The world is a fairly scary place right now, and when I'm scared, or tired, or ill, I turn to books. Most specifically comfort books. There are many writers I could turn to, but for this post I want to talk about one in particular -- Robin McKinley, because that's who I'm re-reading right now. Maybe it's because unpacking any one of her books is the thing that makes anywhere I am—hospital, house, holiday—feel like home.  Maybe it's because her books are the first thing I reach for in times of stress or trouble. Maybe it's because she’s brave and crabby and funny and she likes dogs and horses and roses and bells and quirky female protagonists who like books.


I remember the exact moment Robin first thumped into my consciousness like some ‘oh yes’ meteor moment. I was a young editor then, and her first two books—The Blue Sword (Newbery Honor) and The Hero and the Crown (Newbery Award)—had just been published in the UK by the great Julia MacRae.  I was sitting in a little green office, looking at a brick wall, opening a book I'd nicked from the publisher next door, and suddenly I was somewhere else.  This wonderful writer had taken me away, entranced me, made me forget who I was and where I was and what I was supposed to be doing.  She’d opened the door to a whole new world of fantasy and I jumped in and slammed it shut behind me.  When, years later, I defected from the world of editing to the world of being a writer myself, hers was one of the sure hands I felt on my shoulder, guiding me as I wrote my first novel, Hootcat Hill.  It’s not that I wanted to write like some fan-fic Robin clone—I have my own style and voice.  It was more a case of a kind of writerly cameraderie, feeling as if she and I come from the same sort of universe—a universe where mythical dragons, women of strong opinions, and the minutiae of growing things in gardens are part of our mutual language.

Right now I'm reading her two retellings of the Beauty and the Beast story, Beauty and Rose Daughter. It's rare to find an author so entranced by a story that she tells it twice, and I love both versions. I know it's rampant escapism -- but isn't that what we as authors do? Isn't that what all good books do? Don't get me wrong -- I love a book which makes me think. But in the end, what I really desire is for the story and characters to pull me in and take me somewhere else, to dunk and immerse me so fully that everything else recedes. Revisiting these old favourites is just what I need right now, and, let's face it, it's better for me than a mound of chocolate which would be the other feelgood option.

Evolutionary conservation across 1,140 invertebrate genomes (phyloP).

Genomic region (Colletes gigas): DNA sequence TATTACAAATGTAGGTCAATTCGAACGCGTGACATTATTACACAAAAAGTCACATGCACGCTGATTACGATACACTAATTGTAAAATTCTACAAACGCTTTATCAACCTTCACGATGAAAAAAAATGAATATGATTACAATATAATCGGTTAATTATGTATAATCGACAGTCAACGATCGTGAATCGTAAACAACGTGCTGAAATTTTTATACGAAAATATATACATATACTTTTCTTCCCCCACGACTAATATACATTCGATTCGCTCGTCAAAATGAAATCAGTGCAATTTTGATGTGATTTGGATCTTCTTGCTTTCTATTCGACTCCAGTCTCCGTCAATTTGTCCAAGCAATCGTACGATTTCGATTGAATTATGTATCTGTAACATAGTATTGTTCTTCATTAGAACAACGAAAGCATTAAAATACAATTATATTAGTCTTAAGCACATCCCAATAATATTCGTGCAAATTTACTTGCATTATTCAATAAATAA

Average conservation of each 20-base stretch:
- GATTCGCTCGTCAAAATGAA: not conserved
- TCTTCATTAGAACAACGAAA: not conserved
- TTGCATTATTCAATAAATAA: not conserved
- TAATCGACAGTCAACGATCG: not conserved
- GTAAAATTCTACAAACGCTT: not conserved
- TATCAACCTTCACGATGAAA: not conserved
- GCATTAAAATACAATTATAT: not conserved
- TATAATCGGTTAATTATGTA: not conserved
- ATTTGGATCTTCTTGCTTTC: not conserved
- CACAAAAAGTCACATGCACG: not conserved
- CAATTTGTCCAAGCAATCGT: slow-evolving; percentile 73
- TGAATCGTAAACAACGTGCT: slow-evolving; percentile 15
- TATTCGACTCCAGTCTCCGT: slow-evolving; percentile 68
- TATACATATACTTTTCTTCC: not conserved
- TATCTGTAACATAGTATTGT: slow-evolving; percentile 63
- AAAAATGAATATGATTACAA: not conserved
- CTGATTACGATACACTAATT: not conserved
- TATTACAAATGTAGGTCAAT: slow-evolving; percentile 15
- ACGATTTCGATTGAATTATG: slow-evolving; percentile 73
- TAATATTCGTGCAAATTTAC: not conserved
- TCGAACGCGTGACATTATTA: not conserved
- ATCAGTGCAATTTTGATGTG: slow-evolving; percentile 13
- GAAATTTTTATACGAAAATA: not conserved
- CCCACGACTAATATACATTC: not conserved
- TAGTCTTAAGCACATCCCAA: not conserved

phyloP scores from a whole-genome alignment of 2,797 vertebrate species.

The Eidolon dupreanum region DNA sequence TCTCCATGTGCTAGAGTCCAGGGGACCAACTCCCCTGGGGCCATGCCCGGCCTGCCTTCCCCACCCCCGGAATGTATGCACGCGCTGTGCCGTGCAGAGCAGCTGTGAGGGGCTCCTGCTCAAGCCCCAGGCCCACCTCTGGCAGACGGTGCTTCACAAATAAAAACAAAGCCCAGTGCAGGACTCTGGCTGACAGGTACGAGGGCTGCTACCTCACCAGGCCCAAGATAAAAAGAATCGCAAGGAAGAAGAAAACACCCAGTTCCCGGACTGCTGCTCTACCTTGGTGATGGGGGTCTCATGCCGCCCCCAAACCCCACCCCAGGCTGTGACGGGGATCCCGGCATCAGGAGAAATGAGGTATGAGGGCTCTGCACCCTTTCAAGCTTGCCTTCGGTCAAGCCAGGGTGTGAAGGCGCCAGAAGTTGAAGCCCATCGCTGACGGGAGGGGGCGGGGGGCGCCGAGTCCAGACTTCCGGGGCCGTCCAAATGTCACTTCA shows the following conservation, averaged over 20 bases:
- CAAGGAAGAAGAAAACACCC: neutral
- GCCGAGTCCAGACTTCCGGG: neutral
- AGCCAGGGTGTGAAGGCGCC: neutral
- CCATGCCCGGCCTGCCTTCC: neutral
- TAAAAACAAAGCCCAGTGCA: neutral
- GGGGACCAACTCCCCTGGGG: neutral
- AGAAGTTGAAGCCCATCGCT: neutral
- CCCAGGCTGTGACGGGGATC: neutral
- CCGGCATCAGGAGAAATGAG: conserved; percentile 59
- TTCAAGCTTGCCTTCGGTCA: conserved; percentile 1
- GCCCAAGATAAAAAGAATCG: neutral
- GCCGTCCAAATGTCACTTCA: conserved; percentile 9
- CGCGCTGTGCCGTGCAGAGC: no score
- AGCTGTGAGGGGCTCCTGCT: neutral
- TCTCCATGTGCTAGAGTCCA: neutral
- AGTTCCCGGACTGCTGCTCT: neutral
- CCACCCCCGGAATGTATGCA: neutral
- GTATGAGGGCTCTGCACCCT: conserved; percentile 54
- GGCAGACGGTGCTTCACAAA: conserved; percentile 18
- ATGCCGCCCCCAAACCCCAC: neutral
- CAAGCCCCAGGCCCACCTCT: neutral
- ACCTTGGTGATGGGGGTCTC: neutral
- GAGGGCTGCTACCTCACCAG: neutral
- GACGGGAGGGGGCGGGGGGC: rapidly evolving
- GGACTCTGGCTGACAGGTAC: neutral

What are your favourite comfort reads? And are you, like me, currently in need of them?

OUT NOW: Cleo 2: Chosen and Cleo (UKYA historical fantasy about the teenage Cleopatra VII) '[a] sparkling thriller packed with historical intrigue, humour, loyalty and poison.' Amanda Craig, New Statesman
Also out:  Beasts of Olympus series "rippingly funny" Publishers Weekly US starred review

Lucy's Website Twitter - Facebook - Instagram

Tuesday, 18 April 2017

Creating worlds by Lu Hersey

Like most writers, I try to include a real sense of place in whatever I write. A place that feels so real to the reader, they can almost touch it. And up until now, that’s always been a landscape I’m really familiar with.


Setting my first novel, Deep Water, in Cornwall gave me the excuse to spend huge amounts of time there. Holidays spent snorkelling over sunlight Cornish seas, traipsing across rugged clifftop paths, exploring villages, soaking up the ambience of Cornish graveyards and chapels - and many rainy days of research in the Witchcraft Museum in Boscastle.